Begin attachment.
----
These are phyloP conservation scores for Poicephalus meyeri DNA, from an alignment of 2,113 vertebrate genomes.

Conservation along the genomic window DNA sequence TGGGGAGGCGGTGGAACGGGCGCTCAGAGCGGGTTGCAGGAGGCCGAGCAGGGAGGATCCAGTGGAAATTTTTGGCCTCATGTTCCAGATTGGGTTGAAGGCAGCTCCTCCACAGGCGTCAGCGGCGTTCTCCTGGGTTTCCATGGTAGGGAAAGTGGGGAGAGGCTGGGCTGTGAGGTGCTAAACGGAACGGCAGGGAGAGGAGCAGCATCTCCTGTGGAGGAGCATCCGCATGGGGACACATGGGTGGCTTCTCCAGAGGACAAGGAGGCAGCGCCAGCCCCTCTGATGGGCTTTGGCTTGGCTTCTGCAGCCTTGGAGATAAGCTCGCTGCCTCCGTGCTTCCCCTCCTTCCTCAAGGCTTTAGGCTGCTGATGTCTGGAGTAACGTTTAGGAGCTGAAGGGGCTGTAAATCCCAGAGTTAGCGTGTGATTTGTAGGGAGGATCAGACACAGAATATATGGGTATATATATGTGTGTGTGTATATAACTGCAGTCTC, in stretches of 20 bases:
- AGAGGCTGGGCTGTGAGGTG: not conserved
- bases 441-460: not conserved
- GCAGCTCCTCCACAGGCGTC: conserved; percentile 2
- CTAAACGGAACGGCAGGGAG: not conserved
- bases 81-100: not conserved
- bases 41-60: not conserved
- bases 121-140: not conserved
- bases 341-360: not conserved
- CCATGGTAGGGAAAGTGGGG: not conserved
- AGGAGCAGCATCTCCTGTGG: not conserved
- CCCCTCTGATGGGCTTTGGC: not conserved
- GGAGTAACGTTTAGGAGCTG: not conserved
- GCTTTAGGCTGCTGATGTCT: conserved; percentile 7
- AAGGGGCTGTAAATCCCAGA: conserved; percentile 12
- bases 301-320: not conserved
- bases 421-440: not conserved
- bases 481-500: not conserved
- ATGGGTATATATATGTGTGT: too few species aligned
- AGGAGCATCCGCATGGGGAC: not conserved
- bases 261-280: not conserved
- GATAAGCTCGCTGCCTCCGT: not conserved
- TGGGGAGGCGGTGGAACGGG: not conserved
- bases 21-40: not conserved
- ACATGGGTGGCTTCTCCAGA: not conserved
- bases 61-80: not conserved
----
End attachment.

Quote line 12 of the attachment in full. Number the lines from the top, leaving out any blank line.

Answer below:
- AGGAGCAGCATCTCCTGTGG: not conserved